By accelerating the recognition of cost and revenue, ASC 606 also hastens the point at which purchased materials are committed to the production of a specific customer system. This occurs because a government becomes a shared owner of materials once a partial payment is recorded on the balance sheet. With shared ownership, companies cannot use many of the levers they have traditionally applied during inventory management, such as scrapping, selling, or repegging materials to different programs.

Unbilled accounts receivable is not tied to on-hand material

The inclusion of unbilled A/R on the balance sheet can vastly understate the value of on-hand material because it is burdened with costs that are billed for at monthly intervals. Early in a system’s production life cycle, these costs will largely relate to labor, material, and overhead. When production is near complete, costs will overwhelmingly consist of profit margins that cannot be billed until final delivery. Overall, we estimate that the inclusion of unbilled A/R on a balance sheet underestimates material value by 60 percent or more at some points in the product life cycle. Such discrepancies present the opportunity for operations, finance, procurement, and contracts leaders to work together to look beyond the balance sheet and understand the end-to-end life cycle of their inventory.

The cash life cycle of unbilled accounts receivable can vary

Payment and performance milestones vary by contract, adding another layer of complexity to managing the overall balance of unbilled A/R. For instance, some contracts front-load payment milestones in the program life cycle, which makes the balance sheet appear healthy, at least early on, since unbilled A/R is relatively low. Other contracts spread performance-based milestones throughout the life cycle, which could result in very high unbilled-A/R balances if a product is delayed. To interpret and manage unbilled-A/R balances correctly, executives should thoroughly understand such operational issues, as well as contract milestones and metrics, such as the size of production batches relative to the amount of material ordered.

A new approach to cash management for defense companies

Defense companies may still improve their working-capital position through some traditional inventory-management levers, such as rightsizing safety stocks by SKU, but ASC 606 will limit the application of others. Faced with these restrictions, companies should explore a new four-part approach to inventory management (Exhibit 4).

A four-part approach can help manage unbilled accounts receivable to accelerate cash, build capabilities, and shorten overall delivery times.

Simplifying product portfolio(s) to match true customer demand

Defense companies have complex portfolios that include multiple product generations spanning decades. Traditionally, there have been limited contact points between portfolio management and cash management at these companies, since sales and engineering leads handle customer conversations about product specifications. But forging connections between cash and portfolio management can produce major benefits in both areas. For instance, companies can free significant amounts of cash if they simplify their offerings by “sunsetting” old product generations, removing incentives for sales of product lines with variable demand, and increasing the use of common parts across product lines. These actions optimize the timing of payments to suppliers for material purchases and reduce the on-hand materials required for production—a major benefit in times of uncertain customer demand.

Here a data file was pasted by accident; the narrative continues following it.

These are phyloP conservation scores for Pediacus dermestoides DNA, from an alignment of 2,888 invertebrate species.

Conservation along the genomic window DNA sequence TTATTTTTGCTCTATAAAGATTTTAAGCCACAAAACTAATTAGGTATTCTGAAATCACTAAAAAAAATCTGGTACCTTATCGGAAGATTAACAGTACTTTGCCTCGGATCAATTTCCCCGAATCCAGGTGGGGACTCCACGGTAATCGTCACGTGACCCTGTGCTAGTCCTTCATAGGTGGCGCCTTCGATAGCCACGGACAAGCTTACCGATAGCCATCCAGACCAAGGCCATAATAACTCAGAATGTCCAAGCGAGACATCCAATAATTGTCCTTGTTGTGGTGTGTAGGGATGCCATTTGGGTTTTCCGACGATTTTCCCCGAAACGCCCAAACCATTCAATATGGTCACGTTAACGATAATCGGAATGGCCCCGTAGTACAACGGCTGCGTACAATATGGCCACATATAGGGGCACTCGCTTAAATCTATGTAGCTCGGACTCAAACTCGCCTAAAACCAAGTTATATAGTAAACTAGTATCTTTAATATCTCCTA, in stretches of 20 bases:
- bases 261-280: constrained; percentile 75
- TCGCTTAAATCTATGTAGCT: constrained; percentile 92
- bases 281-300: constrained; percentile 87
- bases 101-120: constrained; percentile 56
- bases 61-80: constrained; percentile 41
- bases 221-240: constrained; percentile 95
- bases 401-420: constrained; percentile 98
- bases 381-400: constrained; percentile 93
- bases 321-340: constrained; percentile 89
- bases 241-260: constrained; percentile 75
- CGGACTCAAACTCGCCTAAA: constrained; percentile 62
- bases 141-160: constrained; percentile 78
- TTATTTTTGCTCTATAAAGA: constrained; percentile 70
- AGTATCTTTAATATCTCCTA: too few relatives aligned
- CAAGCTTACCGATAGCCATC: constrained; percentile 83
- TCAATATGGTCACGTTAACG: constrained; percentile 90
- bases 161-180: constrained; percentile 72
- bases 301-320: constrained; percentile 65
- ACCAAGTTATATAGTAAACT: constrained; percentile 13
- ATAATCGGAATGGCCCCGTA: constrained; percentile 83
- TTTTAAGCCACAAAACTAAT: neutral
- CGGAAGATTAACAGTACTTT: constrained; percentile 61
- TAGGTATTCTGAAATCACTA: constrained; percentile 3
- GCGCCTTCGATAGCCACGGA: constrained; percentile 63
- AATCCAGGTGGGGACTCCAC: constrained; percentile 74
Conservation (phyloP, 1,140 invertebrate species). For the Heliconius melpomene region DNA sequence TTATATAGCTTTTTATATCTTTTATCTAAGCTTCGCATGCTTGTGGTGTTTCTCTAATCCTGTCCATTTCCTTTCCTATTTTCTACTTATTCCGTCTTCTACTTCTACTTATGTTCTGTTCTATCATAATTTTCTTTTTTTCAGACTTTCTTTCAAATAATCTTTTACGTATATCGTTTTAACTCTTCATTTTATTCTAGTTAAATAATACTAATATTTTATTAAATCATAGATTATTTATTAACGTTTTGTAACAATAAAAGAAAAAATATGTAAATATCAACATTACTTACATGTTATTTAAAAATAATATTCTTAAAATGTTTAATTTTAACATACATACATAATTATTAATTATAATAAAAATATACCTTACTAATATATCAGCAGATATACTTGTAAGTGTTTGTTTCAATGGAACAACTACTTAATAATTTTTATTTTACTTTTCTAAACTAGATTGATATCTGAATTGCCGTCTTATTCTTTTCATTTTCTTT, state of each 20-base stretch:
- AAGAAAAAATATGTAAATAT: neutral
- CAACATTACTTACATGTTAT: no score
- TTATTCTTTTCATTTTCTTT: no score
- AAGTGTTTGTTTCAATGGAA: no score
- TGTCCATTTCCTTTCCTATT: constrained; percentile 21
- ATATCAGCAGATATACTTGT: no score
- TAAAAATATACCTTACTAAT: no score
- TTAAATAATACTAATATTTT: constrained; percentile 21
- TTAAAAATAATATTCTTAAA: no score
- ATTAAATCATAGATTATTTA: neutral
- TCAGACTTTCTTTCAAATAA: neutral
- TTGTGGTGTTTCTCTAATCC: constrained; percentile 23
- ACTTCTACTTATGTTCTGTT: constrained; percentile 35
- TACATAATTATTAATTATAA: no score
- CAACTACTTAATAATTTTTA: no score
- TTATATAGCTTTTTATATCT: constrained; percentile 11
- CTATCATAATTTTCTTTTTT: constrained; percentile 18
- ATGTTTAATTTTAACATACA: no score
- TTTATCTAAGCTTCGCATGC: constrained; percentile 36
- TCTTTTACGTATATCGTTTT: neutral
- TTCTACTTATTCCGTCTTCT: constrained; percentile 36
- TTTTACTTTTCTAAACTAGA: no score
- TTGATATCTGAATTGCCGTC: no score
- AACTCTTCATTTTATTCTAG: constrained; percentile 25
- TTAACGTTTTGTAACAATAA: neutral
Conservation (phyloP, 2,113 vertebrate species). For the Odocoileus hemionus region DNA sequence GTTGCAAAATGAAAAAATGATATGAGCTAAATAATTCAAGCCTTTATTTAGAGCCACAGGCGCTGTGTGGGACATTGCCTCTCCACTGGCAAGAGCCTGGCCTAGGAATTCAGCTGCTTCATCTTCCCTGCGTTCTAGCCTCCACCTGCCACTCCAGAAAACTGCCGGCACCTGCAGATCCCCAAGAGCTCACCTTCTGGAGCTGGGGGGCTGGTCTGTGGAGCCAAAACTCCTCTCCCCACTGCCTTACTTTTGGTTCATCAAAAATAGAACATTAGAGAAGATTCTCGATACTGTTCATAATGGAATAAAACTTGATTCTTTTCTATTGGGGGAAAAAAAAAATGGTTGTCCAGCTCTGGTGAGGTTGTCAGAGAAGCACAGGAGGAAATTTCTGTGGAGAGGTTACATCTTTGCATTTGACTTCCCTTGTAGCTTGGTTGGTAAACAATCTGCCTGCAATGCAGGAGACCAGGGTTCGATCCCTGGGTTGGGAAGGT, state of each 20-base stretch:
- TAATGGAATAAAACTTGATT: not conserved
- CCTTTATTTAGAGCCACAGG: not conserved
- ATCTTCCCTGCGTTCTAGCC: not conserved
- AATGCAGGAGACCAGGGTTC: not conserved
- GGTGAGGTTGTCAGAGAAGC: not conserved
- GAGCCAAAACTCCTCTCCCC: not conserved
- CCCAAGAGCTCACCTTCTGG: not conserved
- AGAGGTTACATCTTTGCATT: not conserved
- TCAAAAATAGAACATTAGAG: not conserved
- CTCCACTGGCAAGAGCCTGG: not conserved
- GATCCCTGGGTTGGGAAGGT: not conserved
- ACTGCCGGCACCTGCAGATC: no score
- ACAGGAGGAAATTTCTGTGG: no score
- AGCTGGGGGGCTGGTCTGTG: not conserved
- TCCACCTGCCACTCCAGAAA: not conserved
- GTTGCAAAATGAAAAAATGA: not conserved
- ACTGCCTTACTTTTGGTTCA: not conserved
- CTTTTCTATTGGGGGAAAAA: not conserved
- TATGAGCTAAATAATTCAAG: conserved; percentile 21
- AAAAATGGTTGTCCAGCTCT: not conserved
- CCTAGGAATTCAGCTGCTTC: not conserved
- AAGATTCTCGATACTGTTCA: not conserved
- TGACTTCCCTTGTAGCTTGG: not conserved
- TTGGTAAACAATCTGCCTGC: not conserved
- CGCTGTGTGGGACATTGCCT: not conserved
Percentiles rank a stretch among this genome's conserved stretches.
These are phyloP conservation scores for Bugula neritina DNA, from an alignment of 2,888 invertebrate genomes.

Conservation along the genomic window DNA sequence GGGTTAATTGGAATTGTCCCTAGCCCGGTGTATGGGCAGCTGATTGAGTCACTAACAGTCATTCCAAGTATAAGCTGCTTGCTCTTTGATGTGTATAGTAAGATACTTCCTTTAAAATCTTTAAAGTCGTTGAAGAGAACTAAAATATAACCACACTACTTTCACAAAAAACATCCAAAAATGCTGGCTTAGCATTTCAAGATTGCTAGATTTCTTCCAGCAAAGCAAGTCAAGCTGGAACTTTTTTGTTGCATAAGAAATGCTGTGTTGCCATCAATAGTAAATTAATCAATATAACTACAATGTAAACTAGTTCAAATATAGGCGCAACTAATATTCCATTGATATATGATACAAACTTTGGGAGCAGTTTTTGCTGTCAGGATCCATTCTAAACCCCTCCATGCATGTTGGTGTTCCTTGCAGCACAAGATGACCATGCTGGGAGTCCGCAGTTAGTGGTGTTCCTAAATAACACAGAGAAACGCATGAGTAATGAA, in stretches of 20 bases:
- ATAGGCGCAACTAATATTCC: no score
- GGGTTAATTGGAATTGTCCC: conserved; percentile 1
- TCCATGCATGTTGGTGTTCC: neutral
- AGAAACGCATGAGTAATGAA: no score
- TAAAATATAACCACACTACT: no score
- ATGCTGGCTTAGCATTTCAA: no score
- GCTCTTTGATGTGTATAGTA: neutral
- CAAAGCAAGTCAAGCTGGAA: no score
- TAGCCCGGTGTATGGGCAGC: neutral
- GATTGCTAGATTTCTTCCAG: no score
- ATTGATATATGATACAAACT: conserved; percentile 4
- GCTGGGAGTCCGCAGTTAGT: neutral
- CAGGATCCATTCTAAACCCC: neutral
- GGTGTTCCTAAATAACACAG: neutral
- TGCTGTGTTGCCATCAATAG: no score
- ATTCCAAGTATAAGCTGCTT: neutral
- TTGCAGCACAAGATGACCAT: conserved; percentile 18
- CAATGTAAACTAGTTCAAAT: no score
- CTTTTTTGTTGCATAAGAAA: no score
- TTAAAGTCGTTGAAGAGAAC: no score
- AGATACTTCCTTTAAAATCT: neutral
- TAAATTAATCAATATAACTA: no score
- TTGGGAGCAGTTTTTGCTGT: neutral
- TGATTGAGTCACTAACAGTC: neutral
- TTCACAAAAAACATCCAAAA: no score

Optimizing the end-to-end material-management process to reflect production needs

When considering inventory, defense companies must consider many trade-offs. On one hand, companies are offered incentives to bring material in early to recognize revenue, reduce the financial risks associated with delays, and secure discounts from large order quantities. On the other hand, they cannot bill for materials until they meet key production or timing milestones, which could boost their unbilled-A/R balances.

Modernizing military acquisition and sustainment for the 21st century

Modernizing military acquisition and sustainment for the 21st century

A strategy with five ingredients can help acquisition systems deal with stretched budgets, time overruns, and the COVID-19 crisis.

Two material-management levers can drive near-term impact while increasing cash flow. First, companies can institute time-phased planning for purchase orders. In other words, they choose the time and date of purchase orders based on planned production batch sizes and schedules, thereby minimizing excess on-hand material. Second, companies can increase alignment between material receipt dates and production-need dates to minimize on-hand material between billing milestones. Applying both levers together will produce even higher gains.

Rightsizing production cycle times to accelerate material through the factory floor

As noted earlier, some contracts specify that companies will receive payments when specific performance milestones are met. But many governments refrain from paying profit margins on systems and products until they have been delivered and inspected. (There may be some exceptions to this, depending on the contract.)

If companies can reduce the length of production cycles by eliminating all dead time before, between, and after various steps, they can send out their final invoices earlier and fully liquidate unbilled A/R from balance sheets.

Optimizing billing and performance milestones during customer negotiations

Billing and performance milestones traditionally vary by defense program or customer. Some contracts set firm payment milestones with very specific performance requirements, while others are more flexible. If contract negotiation is possible, defense companies can unlock significant amounts of cash by moving payment milestones forward. They could also lower the average quarterly unbilled-A/R balance by increasing the frequency of cash-billing milestones.

Defense-company executives have the opportunity to rethink their approach to inventory management to reduce unbilled A/R and maximize working capital. While COVID-19 has forced many defense companies to focus on short-term issues, they should begin preparing for the next normal by unlocking the cash needed to make strategic investments and better serve their customers.